Immigration

Obama Is Being a Coward, Not Caesar, on Immigration

He has the executive authority to give far more relief to unauthorized workers

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King Obama
SS&SS / Foter / Creative Commons

Conservatives are outraged that President Barack Obama is threatening to use his executive authority to shelter undocumented foreigners from deportation now that immigration reform seems dead this year. But whether they like it or not, existing immigration laws give the president vast discretion to temporarily legalize an unlimited number of foreigners.

The president hasn't yet said exactly what he'll do, but some reports suggest that he might "defer action" against undocumented aliens who are parents of U.S. citizens or have held steady employment. This means that instead of being hunted down and deported, they'd be officially notified they won't be targeted for some period during which they would be allowed to work. This is what he did with illegals brought into the country as minors after Congress failed to pass the Dream Act. His new dispensation could potentially cover as many as 5 million undocumented workers.

This prompted New York Times columnist Ross Douthat to accuse the president of "domestic Caesarism." Granting temporary legal status by executive fiat, he insisted, would be "an extraordinary abuse of office" and tantamount to rewriting existing immigration laws.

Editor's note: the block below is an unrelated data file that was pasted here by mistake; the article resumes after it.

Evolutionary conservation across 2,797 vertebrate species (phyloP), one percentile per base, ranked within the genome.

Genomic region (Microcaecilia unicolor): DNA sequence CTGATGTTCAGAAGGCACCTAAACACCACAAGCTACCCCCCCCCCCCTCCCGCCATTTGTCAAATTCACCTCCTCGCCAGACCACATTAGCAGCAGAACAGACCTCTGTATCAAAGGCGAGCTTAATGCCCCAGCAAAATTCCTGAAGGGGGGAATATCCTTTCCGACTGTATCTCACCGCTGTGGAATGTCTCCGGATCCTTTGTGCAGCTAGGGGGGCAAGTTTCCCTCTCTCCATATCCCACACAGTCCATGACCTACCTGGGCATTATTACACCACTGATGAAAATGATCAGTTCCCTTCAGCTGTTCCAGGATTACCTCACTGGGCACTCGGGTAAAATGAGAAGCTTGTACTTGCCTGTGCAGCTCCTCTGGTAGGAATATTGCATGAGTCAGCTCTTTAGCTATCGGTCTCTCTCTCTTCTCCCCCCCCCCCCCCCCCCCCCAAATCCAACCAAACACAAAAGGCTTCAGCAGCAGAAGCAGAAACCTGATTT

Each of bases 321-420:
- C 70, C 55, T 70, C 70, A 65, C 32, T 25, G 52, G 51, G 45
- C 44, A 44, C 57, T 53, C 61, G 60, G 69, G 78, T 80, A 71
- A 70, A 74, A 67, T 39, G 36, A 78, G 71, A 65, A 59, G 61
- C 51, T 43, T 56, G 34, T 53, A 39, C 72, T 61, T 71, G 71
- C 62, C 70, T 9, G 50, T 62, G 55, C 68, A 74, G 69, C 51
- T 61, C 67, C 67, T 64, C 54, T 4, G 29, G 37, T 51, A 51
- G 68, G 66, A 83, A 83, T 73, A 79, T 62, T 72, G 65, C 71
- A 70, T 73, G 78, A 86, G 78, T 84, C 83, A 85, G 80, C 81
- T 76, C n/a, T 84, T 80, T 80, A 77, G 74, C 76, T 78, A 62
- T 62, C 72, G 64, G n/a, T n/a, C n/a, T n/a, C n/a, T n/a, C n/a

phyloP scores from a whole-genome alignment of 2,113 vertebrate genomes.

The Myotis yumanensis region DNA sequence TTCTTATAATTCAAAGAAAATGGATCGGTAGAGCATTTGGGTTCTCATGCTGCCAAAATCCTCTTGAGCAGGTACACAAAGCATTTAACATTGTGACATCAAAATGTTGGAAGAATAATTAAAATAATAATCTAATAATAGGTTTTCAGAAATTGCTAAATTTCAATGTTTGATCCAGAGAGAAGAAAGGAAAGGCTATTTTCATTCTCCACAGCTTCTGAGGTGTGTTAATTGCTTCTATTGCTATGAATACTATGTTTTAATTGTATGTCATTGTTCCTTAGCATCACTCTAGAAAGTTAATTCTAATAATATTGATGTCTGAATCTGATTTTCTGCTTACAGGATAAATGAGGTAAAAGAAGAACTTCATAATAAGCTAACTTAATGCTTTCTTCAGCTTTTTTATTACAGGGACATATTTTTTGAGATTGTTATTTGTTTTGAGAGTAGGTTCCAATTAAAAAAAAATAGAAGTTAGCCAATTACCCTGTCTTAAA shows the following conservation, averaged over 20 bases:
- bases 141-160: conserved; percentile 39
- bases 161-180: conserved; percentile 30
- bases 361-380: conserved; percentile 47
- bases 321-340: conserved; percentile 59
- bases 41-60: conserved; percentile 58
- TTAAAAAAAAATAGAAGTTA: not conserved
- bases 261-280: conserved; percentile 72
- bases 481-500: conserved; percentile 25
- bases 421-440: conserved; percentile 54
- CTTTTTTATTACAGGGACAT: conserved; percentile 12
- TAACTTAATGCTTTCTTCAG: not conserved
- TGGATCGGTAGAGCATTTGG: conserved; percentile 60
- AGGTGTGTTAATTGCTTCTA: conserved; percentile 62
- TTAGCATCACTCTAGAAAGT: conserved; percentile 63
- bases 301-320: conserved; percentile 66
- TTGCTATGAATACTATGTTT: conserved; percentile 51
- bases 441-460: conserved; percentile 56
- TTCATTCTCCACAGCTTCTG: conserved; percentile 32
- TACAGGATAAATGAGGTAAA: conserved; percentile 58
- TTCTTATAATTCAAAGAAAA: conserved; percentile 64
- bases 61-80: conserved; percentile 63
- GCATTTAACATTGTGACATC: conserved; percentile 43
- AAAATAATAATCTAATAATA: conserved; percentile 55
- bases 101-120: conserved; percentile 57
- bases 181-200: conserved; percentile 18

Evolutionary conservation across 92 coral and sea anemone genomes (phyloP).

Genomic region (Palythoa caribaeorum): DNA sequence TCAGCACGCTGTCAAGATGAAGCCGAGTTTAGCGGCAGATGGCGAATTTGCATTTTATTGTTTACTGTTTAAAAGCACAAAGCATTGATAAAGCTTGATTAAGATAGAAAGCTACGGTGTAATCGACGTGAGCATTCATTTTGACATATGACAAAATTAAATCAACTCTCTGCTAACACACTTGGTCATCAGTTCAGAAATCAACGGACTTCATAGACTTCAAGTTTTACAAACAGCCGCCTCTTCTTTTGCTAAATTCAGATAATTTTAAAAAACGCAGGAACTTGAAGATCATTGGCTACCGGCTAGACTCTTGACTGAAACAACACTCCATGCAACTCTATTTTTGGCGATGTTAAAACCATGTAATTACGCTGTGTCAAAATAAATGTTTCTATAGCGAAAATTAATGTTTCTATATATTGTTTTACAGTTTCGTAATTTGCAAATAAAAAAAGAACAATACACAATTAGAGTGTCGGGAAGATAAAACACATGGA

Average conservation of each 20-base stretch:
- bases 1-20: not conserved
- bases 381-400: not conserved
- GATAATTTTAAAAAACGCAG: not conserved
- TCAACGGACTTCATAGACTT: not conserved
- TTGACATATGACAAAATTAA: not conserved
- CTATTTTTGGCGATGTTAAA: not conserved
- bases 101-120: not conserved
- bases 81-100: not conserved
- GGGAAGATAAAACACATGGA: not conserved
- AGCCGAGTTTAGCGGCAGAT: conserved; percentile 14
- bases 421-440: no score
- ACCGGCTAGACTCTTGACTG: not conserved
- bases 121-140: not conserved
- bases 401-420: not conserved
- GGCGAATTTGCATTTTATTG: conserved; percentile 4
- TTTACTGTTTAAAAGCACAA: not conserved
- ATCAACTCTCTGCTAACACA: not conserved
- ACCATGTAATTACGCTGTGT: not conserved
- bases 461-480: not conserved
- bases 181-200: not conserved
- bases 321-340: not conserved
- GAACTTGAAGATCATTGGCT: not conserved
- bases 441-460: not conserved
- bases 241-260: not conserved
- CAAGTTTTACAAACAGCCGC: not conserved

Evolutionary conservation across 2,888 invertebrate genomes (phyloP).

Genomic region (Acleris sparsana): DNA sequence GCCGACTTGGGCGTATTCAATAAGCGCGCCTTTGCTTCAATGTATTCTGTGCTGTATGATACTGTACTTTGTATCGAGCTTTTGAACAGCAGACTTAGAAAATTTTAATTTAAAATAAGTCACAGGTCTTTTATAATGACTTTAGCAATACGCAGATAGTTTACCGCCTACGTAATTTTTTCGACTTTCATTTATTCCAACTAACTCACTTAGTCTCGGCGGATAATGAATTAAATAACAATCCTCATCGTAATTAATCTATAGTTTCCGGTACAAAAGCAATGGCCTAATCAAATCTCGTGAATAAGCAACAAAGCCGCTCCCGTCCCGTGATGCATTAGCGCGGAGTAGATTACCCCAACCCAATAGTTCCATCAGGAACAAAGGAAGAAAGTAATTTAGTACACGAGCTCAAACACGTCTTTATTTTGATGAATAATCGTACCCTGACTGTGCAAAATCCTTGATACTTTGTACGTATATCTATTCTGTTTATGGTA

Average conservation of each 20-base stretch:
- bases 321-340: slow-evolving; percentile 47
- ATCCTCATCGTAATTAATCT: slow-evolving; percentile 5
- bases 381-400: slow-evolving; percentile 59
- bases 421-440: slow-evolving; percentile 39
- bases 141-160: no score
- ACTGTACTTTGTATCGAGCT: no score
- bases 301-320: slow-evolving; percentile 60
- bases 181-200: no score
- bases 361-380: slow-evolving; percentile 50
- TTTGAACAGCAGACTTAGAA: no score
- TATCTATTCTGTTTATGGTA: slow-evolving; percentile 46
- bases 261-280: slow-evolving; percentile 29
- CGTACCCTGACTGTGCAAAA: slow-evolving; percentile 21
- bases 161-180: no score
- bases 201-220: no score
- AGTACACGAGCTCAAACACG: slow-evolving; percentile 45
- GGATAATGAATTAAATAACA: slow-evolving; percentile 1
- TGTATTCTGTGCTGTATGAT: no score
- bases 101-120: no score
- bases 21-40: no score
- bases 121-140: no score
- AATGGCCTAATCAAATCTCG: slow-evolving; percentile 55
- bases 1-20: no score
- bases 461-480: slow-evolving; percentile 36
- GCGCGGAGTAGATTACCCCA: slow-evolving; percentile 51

But Margaret Stock, a Republican immigration lawyer and a Federalist Society member, notes that such accusations don't appreciate that all this is fully authorized by those laws. "The Immigration and Nationality Act (INA) and other laws are chockfull of huge grants of statutory authority to the president," she explains, a point also emphasized by the non-partisan Congressional Research Service in its 2013 brief. "Congress gave the president all these powers, and now they are upset because he wants to use them. Other presidents have used the same authority in the past without an outcry."

Most accept that the discretion that the executive branch enjoys in enforcing immigration law is as broad as what prosecutors enjoy in criminal law. And the reason is the same: More offenders than means to prosecute makes drastic prioritization necessary. But conservatives argue that failing to prosecute is not the same as legalizing, the further step that the president would be taking by issuing work permits.

But this is incorrect. Until Congress actually passes a law issuing permanent residency, nothing that Obama is suggesting would prevent future presidents from stripping these folks off their temporary status and deporting them. So an executive action falls short of "legalization" or "amnesty."

Moreover, offering work permits isn't some further step. It's part of the deferral process. Once the president officially defers action against some folks (or offers them parole-in-place, which allows them to live in the United States with oversight) they automatically become eligible for work authorization under the Immigration Reform and Control Act of 1986 and driver's licenses under the Real ID Act of 2005.